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Is ketamine an appropriate alternative to ECT for patients with treatment resistant depression? A systematic review

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Objective: Ketamine has repeatedly shown to have rapid and robust antidepressant effects in patients with treatment resistant depression (TRD). An important question is whether ketamine is as effective and safe as the current gold standard electroconvulsive therapy (ECT).

Methods: The literature was searched for trials comparing ketamine treatment with ECT for depression in the Pubmed/MEDLINE database and Cochrane Trials Library.

Results: A total of 137 manuscripts were identified, 6 articles were included in this review. Overall quality of the included studies was diverse with relevant risk of bias for some of the studies. Results suggest that ketamine treatment might give faster but perhaps less durable antidepressant effects. Side effects differed from ECT, in particular less cognitive impairment was apparent in ketamine treatment.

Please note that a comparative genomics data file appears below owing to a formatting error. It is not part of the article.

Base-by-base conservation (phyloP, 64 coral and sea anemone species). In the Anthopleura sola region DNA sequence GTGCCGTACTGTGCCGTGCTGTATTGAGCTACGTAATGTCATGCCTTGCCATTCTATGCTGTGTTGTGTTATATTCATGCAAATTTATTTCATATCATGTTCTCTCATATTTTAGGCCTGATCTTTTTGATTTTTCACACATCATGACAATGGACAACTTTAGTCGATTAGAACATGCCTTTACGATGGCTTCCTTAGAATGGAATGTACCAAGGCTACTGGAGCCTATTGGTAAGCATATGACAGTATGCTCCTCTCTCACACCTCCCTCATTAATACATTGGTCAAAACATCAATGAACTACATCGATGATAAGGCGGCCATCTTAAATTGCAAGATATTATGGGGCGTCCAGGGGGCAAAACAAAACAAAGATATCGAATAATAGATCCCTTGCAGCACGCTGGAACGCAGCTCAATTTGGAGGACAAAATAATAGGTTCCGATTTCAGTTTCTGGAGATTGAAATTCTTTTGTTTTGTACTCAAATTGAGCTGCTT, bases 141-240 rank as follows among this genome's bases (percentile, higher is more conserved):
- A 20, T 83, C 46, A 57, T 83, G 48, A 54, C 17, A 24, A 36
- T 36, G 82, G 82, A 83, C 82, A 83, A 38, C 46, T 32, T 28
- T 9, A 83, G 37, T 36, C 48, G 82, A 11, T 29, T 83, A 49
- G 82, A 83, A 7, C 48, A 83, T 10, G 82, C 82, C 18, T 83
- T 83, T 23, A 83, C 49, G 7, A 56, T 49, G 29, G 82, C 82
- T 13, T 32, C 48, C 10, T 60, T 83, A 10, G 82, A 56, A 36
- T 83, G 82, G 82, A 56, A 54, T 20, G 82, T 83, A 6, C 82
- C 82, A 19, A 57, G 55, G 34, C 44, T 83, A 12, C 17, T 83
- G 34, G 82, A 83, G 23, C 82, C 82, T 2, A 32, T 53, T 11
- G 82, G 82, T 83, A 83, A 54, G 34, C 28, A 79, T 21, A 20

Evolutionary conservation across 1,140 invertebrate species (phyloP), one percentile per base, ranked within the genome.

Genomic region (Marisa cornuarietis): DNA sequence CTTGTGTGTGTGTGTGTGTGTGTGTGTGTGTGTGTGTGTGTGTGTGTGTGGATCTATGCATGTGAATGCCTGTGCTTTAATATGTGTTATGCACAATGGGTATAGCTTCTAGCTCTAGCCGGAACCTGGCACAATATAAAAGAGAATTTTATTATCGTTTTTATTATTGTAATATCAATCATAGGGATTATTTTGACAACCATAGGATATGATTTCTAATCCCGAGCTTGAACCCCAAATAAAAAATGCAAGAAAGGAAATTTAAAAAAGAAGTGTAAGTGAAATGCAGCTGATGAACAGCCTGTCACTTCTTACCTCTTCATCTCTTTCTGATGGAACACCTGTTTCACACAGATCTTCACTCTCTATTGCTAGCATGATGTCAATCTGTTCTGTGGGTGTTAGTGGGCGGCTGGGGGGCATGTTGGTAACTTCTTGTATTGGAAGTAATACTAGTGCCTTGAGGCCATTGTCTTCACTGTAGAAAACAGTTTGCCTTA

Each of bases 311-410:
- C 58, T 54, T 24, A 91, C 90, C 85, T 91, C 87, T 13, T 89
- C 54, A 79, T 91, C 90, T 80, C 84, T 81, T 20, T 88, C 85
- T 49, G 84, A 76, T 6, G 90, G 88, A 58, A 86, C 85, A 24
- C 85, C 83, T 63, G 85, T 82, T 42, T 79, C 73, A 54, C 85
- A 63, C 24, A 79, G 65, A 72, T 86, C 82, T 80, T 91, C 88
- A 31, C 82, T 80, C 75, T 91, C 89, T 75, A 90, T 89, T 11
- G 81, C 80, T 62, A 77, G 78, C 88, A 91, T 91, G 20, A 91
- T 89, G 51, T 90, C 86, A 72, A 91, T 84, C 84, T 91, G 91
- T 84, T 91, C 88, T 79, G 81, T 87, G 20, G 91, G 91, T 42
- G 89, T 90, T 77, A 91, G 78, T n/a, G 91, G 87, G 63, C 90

Limitations: The included studies have limited sample sizes, use different treatment protocols and in most trials, longer term follow up is lacking. Furthermore, allocation bias appears likely in the non-randomized trials.

Conclusions: Current available literature does not yet provide convincing evidence to consider ketamine as an equally effective treatment alternative to ECT in patients with TRD. There are indications for a more favourable short term cognitive side effect profile after ketamine treatment. Methodologically well-designed studies with larger sample sizes and longer follow up duration are warranted.

Veraart, J., Smith-Apeldoorn, S. Y., Spaans, H. P., Kamphuis, J., & Schoevers, R. A. (2021). Is ketamine an appropriate alternative to ECT for patients with treatment resistant depression? A systematic review. Journal of affective disorders, 281, 82–89.

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